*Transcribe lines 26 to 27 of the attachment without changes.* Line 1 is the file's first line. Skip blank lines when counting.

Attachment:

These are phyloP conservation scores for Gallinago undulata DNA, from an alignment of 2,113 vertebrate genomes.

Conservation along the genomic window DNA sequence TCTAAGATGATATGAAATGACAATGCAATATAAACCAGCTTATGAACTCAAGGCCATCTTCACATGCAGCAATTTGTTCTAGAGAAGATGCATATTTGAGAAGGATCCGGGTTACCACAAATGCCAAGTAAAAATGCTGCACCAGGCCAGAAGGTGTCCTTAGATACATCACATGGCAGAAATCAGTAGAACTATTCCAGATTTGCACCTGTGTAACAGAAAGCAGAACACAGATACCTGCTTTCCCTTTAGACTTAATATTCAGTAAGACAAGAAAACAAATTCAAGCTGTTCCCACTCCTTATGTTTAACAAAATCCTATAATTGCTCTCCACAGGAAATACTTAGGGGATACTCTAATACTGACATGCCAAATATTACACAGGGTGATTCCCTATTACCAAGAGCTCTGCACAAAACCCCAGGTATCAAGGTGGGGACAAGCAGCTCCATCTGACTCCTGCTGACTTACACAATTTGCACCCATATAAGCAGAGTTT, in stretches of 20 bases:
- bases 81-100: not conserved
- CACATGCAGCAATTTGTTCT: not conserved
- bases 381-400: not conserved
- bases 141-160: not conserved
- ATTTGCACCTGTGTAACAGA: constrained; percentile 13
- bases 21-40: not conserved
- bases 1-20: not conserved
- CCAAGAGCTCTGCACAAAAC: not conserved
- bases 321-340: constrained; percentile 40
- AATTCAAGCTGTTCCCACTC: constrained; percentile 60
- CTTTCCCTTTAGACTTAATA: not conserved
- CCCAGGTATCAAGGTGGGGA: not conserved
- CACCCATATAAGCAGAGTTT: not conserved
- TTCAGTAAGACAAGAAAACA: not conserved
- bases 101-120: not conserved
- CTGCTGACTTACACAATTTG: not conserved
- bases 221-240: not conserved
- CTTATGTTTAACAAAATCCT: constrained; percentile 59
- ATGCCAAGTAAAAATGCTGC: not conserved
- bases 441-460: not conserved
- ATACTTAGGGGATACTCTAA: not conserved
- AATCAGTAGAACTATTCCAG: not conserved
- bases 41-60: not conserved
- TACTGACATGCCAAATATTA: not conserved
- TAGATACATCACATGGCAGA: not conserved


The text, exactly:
- TACTGACATGCCAAATATTA: not conserved
- TAGATACATCACATGGCAGA: not conserved